It's actually cheaper to build a very quiet computer than the middle of the road noise makers I see most people come up with. Too many people overdo the power supply, overclock their CPU when it's not even accomplishing anything, and don't adjust their fans.
    Reply
  • BigDan - Sunday, February 13, 2011 - link

    It really is so simple to build a quiet computer these days. I have one of those 1366 boards and I have the Silverstone Raven 01 case which is tall and roomy but, its panels fit tight and aside from the temp replacement fan on my o/c'd 950 [3.8Ghz] which is the stock one the H50 came with. It is dead quiet or it was when I had another pair of fans on it that died. It may take time but its sometimes worth the wait for something you want. I built it in 1 year at a savings of $1000.00 usd by shopping around.

    Now Puget Systems stuff is too expensive, comparing their top of the line system to a real company like Digital Storm and there is a huge difference. DS also offers a 3,4 or five year warranty.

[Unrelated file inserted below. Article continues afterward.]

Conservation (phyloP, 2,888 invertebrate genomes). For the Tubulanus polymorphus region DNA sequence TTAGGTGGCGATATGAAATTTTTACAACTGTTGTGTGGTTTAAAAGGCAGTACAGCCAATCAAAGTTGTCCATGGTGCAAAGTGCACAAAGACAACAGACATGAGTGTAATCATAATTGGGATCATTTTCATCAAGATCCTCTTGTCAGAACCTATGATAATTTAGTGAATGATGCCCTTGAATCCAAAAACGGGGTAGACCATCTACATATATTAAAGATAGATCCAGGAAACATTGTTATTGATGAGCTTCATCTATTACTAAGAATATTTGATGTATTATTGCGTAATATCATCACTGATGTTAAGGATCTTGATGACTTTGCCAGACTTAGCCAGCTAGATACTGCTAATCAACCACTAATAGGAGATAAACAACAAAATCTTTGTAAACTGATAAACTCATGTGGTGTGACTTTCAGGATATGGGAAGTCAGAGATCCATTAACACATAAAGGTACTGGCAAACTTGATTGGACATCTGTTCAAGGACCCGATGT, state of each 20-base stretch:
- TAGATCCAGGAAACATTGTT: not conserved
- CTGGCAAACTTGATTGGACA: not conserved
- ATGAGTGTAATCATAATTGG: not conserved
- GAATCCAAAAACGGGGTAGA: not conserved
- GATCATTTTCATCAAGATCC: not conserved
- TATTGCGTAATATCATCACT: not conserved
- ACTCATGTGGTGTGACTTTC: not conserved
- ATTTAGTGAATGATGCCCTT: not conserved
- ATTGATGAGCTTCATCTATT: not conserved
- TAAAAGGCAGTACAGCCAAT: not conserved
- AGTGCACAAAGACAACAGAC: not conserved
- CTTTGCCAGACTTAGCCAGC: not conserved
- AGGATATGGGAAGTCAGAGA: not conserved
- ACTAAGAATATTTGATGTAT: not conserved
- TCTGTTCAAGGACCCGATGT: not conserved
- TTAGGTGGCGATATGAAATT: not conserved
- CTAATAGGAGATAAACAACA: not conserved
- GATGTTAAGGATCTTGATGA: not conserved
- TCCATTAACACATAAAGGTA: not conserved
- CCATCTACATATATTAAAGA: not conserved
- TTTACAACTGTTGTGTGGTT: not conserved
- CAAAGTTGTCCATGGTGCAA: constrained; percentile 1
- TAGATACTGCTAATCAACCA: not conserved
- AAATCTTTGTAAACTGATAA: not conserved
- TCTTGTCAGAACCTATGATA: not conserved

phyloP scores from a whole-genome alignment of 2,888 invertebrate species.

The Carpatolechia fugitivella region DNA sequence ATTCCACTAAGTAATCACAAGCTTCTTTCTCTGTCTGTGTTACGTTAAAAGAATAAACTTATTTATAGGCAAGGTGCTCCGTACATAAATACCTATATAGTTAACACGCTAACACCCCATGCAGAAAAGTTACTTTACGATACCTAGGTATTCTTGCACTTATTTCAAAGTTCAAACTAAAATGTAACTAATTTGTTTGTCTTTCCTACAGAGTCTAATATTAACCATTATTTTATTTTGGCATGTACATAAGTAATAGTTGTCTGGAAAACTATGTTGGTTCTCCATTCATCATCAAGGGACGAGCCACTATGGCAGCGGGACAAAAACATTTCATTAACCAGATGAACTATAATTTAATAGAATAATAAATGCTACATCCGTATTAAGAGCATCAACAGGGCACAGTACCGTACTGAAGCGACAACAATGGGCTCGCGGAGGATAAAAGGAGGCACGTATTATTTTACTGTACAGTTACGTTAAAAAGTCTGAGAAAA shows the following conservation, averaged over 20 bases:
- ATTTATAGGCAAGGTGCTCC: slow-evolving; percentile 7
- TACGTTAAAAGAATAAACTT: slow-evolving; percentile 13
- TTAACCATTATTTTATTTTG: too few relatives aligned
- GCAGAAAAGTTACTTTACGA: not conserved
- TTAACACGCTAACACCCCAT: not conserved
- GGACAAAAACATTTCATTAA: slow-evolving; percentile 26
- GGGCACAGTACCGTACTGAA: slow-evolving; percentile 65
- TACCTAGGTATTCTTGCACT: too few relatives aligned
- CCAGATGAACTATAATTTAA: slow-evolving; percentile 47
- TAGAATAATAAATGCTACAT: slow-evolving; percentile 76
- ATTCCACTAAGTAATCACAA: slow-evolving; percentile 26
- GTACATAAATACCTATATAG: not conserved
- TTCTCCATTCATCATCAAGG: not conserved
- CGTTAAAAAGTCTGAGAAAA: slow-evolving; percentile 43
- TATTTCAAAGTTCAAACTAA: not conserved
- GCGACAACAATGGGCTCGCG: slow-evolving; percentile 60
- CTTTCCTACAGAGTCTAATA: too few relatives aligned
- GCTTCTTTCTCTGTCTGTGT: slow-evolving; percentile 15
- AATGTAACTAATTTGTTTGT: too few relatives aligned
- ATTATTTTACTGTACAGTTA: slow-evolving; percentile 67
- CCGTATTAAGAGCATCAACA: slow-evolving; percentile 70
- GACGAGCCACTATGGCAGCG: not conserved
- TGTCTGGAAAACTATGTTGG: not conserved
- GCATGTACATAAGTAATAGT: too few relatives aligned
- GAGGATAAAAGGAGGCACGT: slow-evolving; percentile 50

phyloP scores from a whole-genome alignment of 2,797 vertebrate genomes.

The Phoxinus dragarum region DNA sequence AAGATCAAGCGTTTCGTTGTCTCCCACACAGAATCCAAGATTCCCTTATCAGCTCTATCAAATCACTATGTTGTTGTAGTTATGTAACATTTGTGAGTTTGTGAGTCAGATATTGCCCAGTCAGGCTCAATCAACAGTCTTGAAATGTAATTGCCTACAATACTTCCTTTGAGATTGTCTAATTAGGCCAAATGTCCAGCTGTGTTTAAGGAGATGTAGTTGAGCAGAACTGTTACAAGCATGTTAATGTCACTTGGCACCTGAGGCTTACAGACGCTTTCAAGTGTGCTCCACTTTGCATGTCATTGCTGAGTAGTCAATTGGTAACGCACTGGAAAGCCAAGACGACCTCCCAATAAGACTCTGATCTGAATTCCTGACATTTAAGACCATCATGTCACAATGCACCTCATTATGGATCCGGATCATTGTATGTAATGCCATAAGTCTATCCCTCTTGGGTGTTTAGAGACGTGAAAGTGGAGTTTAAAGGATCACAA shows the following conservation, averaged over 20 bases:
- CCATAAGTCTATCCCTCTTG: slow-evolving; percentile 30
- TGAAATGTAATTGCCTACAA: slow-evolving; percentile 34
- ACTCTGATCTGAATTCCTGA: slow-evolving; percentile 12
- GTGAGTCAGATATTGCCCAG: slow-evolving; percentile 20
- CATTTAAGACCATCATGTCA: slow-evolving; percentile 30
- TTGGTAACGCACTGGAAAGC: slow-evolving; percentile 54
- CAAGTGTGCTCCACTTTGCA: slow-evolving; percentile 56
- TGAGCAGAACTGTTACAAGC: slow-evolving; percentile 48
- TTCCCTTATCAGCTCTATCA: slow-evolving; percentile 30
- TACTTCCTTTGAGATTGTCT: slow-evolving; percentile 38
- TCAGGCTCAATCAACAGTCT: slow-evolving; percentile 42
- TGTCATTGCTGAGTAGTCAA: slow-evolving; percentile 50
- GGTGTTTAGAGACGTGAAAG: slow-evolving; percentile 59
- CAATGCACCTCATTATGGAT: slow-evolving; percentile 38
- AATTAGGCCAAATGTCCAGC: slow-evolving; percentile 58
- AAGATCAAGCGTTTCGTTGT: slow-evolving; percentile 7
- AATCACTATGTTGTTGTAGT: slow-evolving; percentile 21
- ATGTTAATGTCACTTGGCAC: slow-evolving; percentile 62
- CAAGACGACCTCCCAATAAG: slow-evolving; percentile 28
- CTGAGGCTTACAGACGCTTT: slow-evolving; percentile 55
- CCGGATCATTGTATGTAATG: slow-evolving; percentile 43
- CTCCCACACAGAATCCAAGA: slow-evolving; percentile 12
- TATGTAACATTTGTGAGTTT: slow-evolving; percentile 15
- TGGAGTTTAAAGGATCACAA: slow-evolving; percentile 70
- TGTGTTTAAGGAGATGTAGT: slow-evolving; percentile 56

Reply
  • mino - Thursday, February 10, 2011 - link

    This computer is not a DYI build.

    Go find us another of-the-shelf box with these parameters on the market and we may START talking about the price.

    i7 980X is very expensive. But over(what?)priced? A Xeon ?

    The same goes for this build.
    Reply
  • MeanBruce - Thursday, February 10, 2011 - link

    I would put that $421 into better components and spend a weekend having a blast away from the gf, just chicken wings Fosters lager some cool films in the background and all those sweet unboxings! But that's just me. Reply
  • MeanBruce - Thursday, February 10, 2011 - link